Think Like A Negotiator

Creating Win Win Results and Understanding the Pitfalls to Avoid

Draw the Line

Many times discussions occur to resolve some sort of dispute. You may end up going back and forth on an issue to get it resolved and find that the other side just isn’t doing anything to resolve the issue. When it gets to that point, it is time to draw the line and push your position hard over to the other side. It may require indicating you will take some sort of action if they don’t resolve the problem within a reasonable time. That could mean going to court, reporting the company to an agency like the Better Business Bureau or the individual to the board or organization such as the Bar for an Attorney, the IRS for a tax professional, the Medical Association for a Doctor etc.

I prefer to use this strategy as a last resort. However, when it comes down to something that will in the end negatively affect me, my business or my family or personal life somehow, it becomes time for no more Ms. Nice Girl.

A had a situation where a service establishment was handling some professional work for my company. Their action and failure of action had resulted in my getting in trouble with the state and being assessed significant penalties. It was their fault, they admitted to it and I worked with them for months to get them to resolve it, which they did not. I finally had to draw the line and tell the owner of the company that if this wasn’t resolved to my satisfaction, not only was I going to report them to the Government agency that governed their profession, I was also going to send out a letter to 2 organizations where they had significant business dealings and were referral partners with those organizations. These two actions would have significant impact on their business.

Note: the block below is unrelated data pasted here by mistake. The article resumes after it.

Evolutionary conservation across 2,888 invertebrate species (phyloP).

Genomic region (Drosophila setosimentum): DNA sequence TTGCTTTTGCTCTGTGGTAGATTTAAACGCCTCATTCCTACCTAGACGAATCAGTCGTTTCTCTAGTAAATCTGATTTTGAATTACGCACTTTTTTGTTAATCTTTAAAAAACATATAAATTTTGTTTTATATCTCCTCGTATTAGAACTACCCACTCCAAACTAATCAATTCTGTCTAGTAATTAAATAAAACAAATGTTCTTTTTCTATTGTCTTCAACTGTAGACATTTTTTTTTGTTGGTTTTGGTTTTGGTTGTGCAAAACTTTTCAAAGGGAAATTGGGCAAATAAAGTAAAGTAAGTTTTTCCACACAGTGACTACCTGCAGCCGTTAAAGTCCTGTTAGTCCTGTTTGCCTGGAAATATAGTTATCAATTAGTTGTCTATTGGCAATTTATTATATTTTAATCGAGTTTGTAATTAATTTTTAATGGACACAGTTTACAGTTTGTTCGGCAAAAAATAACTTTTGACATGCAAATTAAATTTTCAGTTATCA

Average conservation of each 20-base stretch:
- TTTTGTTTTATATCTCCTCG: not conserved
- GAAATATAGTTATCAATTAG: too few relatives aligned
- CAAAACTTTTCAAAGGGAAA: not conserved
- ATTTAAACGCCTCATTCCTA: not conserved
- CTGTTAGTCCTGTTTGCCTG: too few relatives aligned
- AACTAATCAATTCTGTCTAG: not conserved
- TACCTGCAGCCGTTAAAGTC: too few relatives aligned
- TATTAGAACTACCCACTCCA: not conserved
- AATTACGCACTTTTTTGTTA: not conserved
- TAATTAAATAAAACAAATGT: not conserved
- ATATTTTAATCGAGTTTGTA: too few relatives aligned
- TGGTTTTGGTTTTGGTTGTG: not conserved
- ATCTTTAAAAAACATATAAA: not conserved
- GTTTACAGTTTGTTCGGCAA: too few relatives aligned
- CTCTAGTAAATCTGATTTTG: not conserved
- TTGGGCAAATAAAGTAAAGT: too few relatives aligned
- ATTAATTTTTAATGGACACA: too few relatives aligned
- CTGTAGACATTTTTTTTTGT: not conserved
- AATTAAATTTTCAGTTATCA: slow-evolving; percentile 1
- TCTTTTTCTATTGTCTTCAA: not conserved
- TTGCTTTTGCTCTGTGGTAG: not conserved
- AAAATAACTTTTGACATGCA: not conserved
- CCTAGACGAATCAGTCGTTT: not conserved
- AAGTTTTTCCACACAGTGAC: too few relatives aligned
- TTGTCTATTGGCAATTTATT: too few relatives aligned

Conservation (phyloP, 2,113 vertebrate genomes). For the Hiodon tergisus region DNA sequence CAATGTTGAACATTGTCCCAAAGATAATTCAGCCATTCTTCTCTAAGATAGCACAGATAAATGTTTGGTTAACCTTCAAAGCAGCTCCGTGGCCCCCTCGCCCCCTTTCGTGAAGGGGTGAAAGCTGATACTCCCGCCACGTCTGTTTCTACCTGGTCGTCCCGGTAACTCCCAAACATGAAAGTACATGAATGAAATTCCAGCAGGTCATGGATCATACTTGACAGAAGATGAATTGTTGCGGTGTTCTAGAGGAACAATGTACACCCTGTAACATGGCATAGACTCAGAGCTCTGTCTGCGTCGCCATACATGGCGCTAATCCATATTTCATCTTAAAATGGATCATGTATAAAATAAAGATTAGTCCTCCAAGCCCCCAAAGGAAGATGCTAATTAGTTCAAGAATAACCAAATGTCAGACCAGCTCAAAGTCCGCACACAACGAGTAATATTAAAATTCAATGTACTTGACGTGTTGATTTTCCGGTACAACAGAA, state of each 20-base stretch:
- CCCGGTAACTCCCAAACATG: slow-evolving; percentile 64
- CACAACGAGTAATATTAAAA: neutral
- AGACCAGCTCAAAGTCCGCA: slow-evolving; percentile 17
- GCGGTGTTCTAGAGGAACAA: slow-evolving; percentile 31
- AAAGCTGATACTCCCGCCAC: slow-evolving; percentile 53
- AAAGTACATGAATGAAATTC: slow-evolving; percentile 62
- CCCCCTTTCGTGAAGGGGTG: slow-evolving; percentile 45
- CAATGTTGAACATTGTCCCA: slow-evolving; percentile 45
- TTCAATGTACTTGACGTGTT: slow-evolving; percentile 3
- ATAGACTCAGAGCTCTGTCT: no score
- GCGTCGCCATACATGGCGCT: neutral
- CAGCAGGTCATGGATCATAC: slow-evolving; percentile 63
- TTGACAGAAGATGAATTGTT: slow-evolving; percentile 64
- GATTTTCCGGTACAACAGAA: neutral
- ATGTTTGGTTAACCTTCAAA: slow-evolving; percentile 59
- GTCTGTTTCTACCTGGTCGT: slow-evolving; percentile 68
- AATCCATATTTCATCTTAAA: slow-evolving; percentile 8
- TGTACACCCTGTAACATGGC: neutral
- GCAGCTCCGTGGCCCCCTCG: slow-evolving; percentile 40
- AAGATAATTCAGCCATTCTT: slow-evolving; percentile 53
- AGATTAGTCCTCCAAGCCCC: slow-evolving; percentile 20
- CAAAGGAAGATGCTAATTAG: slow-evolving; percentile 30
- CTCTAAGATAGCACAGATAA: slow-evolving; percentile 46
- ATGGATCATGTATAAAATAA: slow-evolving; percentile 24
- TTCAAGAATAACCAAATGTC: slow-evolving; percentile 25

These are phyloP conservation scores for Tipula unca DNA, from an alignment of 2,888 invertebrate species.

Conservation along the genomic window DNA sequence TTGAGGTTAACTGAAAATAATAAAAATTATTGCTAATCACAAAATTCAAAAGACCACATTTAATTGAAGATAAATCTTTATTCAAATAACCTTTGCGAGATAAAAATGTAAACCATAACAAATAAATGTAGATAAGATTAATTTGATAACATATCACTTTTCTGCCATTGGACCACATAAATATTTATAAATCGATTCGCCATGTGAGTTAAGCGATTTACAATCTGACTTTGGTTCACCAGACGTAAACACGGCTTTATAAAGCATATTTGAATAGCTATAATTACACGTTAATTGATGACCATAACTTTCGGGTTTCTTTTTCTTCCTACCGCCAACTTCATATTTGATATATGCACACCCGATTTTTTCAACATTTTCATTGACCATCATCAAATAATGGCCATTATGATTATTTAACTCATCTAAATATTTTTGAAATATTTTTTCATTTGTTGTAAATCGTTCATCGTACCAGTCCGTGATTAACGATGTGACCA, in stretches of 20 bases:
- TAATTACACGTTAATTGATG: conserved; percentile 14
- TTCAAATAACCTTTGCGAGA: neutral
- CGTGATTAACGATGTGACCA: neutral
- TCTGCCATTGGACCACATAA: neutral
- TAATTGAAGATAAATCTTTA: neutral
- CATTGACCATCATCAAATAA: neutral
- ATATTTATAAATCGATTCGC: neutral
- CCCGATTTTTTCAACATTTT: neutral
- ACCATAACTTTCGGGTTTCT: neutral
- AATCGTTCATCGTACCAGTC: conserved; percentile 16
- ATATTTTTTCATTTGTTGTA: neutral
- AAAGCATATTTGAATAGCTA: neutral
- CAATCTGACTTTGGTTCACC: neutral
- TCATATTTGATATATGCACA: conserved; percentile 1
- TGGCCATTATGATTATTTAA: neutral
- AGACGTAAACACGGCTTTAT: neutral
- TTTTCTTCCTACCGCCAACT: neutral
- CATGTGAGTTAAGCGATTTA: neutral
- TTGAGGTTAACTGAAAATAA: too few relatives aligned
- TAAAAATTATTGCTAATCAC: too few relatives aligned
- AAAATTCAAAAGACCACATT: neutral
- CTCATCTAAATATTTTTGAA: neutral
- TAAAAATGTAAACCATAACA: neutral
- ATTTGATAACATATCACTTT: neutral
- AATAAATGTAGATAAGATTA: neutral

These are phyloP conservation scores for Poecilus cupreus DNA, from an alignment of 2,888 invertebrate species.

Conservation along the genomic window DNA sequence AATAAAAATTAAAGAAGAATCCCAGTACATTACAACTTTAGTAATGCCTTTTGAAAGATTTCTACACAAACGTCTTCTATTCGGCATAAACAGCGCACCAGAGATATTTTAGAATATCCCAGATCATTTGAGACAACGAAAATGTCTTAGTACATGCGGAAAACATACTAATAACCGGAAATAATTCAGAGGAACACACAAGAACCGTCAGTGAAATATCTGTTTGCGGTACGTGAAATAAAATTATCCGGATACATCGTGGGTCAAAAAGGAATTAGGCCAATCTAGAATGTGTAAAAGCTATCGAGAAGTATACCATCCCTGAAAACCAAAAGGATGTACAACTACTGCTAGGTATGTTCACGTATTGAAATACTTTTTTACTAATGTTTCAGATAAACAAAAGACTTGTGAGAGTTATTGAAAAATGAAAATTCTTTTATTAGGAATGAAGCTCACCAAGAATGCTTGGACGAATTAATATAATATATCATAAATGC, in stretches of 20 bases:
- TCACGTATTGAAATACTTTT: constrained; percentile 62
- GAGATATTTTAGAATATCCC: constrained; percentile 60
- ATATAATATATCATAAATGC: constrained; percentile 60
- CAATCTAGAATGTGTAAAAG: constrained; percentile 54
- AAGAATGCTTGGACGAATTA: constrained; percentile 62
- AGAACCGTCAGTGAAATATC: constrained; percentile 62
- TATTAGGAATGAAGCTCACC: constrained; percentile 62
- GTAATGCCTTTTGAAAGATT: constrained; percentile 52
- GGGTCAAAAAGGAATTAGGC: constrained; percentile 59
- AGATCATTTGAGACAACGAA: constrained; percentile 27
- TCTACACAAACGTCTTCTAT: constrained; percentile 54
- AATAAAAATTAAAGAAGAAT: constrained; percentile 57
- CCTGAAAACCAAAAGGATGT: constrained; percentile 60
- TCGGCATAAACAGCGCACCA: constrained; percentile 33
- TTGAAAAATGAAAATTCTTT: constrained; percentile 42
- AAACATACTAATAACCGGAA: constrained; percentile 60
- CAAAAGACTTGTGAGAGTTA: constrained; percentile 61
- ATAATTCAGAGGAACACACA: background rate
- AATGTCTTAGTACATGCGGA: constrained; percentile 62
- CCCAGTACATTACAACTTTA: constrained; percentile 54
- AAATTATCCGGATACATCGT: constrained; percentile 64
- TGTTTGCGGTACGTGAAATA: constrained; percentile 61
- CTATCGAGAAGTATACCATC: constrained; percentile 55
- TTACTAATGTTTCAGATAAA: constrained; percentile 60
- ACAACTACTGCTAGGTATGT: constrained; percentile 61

I was prepared to go through with it, otherwise I wouldn’t use this strategy. The way I saw it they left me no choice. I sent them a 3 page letter in writing outlining everything that had occurred. I purposely did that so I would have the entire scenario already outlined for the other agencies so if I needed to send the information, I could simply sent that letter. That got some action pretty quick and although the problem is still being resolved, I will soon have the documentation that should clear my record with the state, which is all I wanted in the first place.

Bottom line, when a dispute can’t be resolved, draw the line and push back hard. You will get results or at least know if you need to elevate it to the next level such as court or some other formal proceedings.

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14 April 2013 - Posted by | Negotiation | , , , , , , , , , , , , , , ,

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